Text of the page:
(8)           Harter SL, Taylor TL. Parental alcoholism, child abuse, and adult adjustment. Journal of Substance Abuse 2000; 11(1):31-44. (E.80.02 S)

Parallel findings in the adult children of alcoholics (ACOA) and child abuse literatures are integrated and extended by assessing long term adjustment and childhood histories of parental alcholism and sexual, physical, and emotional abuse in college students. Abuse histories were most strongly related to adult symptom distress and social malajustment. Parental alcoholism had no independent effects when controlling for abuse history. Parental alcoholism interacted with abuse history in relation to social adjustment, exacerbating the effects of emotional abuse. This study adds to a growing literature calling for more complex models of ACOA development that can account for the diversity of this population.

(9)           Single E, Rehm J, Robson L, Truong MV. The relative risks and etiologic fractions of different causes of death and disease attributable to alcohol, tobacco, and illicit drug use in Canada. Canadian Medical Association Journal 2000; 162(12):1669-1675. (E.40.02 S)

In 1996 the number of deaths and admissions to hospital in Canada that could be attributed to the use of alcohol, tobacco, and illicit drugs were estimated from 1992 data. This paper updates these estimates to the year 1995. In 1995, 6,507 deaths and 82,014 hospital admissions were attributed to alcohol; 34,728 deaths and 194,072 hospital admissions were attributed to tobacco; and 805 deaths and 6,940 hospital admissions were attributed to illicit drugs. The use and misuse of alcohol, tobacco, and illicit drugs accounted for 20.0% of deaths, 22.2% of years of potential life lost, and 9.4% of hospital admissions in Canada in 1995.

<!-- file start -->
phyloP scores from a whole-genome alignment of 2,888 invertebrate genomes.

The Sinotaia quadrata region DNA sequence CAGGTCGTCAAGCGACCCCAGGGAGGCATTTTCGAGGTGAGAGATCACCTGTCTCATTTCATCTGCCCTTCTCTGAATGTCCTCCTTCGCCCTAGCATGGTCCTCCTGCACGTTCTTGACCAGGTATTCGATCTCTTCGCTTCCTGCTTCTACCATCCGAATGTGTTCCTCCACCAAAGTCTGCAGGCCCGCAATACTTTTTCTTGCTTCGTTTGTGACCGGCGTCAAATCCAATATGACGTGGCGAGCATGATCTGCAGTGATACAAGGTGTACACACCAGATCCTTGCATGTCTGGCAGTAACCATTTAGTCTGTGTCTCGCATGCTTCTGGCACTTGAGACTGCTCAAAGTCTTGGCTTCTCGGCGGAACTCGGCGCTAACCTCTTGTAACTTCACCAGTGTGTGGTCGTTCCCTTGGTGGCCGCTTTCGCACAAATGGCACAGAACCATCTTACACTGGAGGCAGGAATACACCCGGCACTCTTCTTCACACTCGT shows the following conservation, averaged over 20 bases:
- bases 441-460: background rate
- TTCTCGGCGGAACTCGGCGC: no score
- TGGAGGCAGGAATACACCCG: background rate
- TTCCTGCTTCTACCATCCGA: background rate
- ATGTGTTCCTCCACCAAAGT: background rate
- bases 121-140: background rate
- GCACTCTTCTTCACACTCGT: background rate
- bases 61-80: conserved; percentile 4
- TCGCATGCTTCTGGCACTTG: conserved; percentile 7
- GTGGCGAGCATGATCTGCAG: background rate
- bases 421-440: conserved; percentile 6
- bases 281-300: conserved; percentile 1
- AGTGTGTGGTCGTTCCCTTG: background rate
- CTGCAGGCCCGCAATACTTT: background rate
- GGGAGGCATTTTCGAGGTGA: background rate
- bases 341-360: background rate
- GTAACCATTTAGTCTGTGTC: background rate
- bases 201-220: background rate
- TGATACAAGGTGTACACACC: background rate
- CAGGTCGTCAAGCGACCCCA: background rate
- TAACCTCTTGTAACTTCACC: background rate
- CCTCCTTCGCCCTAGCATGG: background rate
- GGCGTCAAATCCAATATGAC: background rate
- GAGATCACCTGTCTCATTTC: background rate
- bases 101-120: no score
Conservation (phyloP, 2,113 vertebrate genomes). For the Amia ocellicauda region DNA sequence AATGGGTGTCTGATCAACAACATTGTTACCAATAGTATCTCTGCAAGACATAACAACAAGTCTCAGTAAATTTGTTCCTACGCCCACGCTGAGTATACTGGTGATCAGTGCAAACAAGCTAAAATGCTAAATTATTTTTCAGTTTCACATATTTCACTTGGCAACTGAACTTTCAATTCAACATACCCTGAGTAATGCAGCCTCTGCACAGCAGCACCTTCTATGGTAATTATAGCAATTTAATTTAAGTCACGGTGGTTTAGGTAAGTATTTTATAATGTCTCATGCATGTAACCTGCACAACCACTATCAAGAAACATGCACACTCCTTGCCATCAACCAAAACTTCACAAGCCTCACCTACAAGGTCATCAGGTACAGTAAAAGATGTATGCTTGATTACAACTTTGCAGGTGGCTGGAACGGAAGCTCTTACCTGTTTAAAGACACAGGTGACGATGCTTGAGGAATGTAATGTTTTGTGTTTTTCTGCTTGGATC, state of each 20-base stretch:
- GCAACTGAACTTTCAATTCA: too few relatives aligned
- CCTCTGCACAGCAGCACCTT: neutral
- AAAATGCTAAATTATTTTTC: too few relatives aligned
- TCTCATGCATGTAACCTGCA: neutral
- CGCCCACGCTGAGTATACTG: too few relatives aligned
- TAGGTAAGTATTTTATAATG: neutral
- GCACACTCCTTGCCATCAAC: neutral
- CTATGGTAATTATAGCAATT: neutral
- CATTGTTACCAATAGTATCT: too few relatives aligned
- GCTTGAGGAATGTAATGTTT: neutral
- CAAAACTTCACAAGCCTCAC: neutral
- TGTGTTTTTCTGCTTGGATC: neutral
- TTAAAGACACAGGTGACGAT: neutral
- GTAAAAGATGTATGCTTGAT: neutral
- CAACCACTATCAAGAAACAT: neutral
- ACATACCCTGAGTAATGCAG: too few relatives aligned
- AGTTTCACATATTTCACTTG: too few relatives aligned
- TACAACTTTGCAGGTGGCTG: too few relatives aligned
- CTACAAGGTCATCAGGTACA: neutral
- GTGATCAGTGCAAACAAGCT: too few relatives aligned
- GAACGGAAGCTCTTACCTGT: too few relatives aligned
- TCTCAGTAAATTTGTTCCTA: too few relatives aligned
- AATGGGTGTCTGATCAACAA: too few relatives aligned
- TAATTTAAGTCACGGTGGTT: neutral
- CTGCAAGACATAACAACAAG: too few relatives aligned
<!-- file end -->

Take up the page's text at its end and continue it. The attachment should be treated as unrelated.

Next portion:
Family Violence:

(10)       Coker AL, Smith PH, McKeown RE, King MR. Frequency and correlates of intimate partner violence by type: Physical, sexual, and psychological battering. American Journal of Public Health 2000; 90(4):553-559. (E.82 S)

This study estimated the frequency and correlates of intimate partner violence by type (physical, sexual, battering, or emotional abuse) among women seeking primary health care. Of 1401 eligible women surveyed, 772 (55.1%) had experienced some type of intimate partner violence in a current, most recent, or past intimate relationship with a male partner; 20.2% were currently experiencing partner violence. Among those who had experienced partner violence, 77.3% experienced physical or sexual violence, and 22.7% experienced nonphysical abuse. Alcohol and/or drug abuse by the male partner was the strongest correlate of violence. Partner substance abuse and intimate partner violence in the woman's family of origin were strong risk factors for experiencing violence. The authors recommend universal screening for partner violence and interventions by health professionals.


Adolescent Violence:

(11)       Ellickson PL, McGuigan KA. Early predictors of adolescent violence. American Journal of Public Health 2000; 90(4):566-572. (E.80.06 S)